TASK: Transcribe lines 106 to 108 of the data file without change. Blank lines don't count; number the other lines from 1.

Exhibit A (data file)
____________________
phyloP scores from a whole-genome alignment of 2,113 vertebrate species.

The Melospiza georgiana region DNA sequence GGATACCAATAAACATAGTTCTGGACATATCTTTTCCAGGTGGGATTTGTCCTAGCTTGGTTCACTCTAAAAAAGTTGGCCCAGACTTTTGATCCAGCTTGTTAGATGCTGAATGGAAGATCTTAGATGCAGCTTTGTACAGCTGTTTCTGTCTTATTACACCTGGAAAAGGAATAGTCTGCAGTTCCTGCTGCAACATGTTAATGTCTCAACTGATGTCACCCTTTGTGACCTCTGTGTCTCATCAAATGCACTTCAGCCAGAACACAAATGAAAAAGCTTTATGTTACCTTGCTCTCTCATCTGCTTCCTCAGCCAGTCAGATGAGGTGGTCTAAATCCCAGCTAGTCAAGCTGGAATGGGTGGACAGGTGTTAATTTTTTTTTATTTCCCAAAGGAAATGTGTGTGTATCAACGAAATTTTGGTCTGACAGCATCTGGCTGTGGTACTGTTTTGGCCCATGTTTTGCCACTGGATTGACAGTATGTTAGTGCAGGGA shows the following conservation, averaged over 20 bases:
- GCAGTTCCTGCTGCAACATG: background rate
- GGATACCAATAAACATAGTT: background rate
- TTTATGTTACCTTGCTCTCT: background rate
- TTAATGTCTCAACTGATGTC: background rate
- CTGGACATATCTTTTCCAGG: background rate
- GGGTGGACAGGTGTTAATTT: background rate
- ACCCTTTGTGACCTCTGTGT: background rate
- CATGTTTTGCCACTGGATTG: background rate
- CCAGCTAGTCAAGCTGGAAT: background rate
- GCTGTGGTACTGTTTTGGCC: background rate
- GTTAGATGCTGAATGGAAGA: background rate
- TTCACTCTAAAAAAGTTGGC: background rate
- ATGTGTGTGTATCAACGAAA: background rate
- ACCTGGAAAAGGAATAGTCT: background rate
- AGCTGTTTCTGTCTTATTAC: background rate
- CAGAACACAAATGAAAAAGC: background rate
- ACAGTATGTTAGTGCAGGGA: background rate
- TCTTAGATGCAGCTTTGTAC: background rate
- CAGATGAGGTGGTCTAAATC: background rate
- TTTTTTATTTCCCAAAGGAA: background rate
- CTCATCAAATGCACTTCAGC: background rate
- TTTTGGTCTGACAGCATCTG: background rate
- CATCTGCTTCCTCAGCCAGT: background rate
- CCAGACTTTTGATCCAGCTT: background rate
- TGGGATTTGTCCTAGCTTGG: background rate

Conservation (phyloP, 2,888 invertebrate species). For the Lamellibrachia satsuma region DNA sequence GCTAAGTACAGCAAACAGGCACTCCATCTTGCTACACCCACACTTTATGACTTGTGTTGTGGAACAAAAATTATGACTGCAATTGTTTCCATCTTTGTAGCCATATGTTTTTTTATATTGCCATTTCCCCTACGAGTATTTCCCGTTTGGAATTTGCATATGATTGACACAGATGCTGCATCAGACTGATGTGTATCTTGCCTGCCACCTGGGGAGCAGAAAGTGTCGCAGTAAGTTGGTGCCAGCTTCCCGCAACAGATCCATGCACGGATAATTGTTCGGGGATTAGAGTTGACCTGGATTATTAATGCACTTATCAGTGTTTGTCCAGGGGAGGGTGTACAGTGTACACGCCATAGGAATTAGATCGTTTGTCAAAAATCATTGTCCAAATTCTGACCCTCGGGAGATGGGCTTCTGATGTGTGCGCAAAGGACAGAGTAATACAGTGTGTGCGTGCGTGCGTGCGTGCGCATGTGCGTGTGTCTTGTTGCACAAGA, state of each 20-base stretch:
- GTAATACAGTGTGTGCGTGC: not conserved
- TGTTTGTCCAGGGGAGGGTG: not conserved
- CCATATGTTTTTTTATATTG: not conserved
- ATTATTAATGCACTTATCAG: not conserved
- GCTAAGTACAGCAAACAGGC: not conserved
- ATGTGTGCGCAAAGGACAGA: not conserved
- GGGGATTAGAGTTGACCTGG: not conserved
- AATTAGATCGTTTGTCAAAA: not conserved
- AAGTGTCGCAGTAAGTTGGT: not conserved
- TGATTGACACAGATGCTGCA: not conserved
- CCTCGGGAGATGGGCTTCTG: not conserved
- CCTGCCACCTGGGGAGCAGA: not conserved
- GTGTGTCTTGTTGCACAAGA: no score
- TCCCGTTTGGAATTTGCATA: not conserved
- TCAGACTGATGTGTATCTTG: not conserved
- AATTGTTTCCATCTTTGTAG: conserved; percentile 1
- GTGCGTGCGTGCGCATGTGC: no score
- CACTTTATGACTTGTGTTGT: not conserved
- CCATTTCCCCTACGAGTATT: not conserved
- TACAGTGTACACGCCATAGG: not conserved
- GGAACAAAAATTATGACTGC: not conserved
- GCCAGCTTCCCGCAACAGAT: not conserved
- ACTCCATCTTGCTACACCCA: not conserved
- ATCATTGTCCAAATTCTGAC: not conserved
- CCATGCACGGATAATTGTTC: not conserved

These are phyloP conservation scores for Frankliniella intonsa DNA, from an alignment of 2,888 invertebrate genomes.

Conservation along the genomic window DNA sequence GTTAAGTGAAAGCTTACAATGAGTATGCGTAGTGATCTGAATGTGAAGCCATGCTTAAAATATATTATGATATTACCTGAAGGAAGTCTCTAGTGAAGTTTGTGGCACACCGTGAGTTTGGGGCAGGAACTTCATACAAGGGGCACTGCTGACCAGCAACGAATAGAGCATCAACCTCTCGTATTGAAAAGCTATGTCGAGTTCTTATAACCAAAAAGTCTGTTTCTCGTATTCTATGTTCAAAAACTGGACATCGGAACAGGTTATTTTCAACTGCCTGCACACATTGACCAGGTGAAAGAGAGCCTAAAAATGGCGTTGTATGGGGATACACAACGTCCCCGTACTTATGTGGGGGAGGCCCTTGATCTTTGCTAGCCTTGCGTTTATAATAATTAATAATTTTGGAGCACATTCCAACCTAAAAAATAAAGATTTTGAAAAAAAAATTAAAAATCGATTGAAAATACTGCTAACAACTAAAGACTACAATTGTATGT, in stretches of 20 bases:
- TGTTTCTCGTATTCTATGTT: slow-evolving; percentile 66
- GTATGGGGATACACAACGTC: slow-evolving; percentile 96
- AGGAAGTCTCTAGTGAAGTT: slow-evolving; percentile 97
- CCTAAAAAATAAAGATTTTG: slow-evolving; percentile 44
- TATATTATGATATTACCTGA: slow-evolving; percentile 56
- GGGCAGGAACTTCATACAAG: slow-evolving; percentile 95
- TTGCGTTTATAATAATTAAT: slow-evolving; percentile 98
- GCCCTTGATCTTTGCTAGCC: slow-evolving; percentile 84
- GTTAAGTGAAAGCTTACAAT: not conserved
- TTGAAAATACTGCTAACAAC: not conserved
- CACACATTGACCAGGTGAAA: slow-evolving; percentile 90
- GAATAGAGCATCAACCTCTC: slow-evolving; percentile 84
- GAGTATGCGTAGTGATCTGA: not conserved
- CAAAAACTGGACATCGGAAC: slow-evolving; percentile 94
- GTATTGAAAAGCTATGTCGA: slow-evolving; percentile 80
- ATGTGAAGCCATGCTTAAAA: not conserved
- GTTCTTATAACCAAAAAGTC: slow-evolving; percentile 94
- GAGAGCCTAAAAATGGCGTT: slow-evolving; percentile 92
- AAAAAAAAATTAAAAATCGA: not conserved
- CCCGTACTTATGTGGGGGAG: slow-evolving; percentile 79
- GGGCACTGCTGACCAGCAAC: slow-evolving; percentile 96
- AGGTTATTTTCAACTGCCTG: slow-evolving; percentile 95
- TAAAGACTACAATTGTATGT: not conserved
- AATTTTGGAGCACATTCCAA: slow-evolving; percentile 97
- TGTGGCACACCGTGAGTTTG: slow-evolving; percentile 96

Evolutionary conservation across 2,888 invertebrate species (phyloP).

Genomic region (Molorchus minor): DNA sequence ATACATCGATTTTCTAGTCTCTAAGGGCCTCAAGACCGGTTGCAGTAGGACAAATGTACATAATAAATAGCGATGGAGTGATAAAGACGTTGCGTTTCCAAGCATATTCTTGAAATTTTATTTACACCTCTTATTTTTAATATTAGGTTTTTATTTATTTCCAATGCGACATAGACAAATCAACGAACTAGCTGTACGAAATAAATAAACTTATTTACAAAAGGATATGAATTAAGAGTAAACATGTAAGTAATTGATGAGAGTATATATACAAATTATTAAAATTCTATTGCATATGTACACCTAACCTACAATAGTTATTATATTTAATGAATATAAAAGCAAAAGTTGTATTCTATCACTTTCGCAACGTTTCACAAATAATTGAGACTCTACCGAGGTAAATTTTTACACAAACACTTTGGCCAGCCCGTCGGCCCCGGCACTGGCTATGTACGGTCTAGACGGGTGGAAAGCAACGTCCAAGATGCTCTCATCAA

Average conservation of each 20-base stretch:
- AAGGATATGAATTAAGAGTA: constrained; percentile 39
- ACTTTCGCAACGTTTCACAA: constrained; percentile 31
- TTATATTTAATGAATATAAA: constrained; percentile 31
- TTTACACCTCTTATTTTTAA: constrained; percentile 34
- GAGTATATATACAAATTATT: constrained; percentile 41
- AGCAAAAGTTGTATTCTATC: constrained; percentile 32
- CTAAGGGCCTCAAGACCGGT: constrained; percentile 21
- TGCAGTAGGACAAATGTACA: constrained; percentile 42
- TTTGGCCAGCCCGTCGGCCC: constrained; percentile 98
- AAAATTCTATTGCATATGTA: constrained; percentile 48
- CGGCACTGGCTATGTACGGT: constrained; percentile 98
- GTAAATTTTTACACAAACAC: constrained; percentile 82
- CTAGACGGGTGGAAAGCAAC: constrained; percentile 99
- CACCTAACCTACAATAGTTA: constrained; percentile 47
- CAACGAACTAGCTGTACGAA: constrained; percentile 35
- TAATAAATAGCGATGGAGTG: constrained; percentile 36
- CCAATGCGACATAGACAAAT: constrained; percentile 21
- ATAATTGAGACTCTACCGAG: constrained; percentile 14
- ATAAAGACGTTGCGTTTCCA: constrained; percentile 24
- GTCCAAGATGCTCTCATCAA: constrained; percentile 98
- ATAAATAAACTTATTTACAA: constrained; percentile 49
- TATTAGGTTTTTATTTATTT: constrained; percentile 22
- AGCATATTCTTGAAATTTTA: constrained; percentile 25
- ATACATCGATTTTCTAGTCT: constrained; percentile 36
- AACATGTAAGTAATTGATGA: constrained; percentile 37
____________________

- AGCATATTCTTGAAATTTTA: constrained; percentile 25
- ATACATCGATTTTCTAGTCT: constrained; percentile 36
- AACATGTAAGTAATTGATGA: constrained; percentile 37